Silly question: Does it snow in Utah because that's where they built the ski areas?
Of course not. It's obvious that you find the snow and then you build the ski runs.
Years ago, a friend was frustrated by the fact that the toy industry wouldn't license her fabulous ideas for new products. She rarely got meetings, was often disrespected and couldn't make anything happen. In a situation like that, it's easy to question the ideas themselves, and to doubt the quality of the work. When I pointed out to her that the toy business actually has a long and dismal history of acquiring and promoting new ideas, she switched–and the book industry (which publishes thousands of new projects every month) opened the door and the market made her a (huge, and deserved) success.
Whether you're a non-profit fundraiser or someone selling b2b, understanding the profile of what's succeeded before you is a little like understanding where it snows. Sure, it's possible to invent an entirely new market dynamic, to persuade the previously unpersuadable. If that's your mission, go for it. But if your goal is to make your project work, to engage in a way that makes a difference right now, you're better off planting seeds in fertile soil.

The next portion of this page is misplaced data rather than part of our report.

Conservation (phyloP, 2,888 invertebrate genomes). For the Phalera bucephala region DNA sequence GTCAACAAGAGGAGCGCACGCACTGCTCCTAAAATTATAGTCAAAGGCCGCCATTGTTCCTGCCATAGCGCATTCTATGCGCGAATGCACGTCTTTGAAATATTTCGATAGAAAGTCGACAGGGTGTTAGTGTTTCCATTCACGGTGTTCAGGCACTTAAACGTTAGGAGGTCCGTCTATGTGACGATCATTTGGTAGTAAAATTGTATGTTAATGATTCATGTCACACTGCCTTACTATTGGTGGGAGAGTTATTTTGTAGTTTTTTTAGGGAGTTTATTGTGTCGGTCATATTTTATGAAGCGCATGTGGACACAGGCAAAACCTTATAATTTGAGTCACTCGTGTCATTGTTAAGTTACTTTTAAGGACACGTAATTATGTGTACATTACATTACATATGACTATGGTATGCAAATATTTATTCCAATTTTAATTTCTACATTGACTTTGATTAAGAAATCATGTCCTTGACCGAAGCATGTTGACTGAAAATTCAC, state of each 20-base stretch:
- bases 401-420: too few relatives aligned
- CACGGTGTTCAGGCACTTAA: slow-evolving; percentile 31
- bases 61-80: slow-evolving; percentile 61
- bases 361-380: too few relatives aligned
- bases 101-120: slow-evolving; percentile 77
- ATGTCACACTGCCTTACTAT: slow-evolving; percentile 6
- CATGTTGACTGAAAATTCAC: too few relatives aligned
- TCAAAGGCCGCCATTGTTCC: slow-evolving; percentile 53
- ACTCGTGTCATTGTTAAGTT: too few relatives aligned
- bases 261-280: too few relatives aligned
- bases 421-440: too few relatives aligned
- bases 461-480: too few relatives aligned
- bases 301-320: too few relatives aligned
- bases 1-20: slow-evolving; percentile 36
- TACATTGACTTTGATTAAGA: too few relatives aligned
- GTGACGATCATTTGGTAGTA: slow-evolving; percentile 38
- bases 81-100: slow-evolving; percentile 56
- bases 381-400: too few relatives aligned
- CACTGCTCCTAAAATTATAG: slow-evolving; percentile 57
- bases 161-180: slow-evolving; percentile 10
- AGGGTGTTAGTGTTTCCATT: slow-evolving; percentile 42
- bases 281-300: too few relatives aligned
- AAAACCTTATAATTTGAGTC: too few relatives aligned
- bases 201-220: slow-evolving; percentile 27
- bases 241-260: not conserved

Insisting that you're "right" isn't nearly as effective as building your organization in a place that's conducive to what you're trying to accomplish. Right is meaningless if it doesn't lead to a connection, and complaining about a wet sleeping bag gets you no sympathy.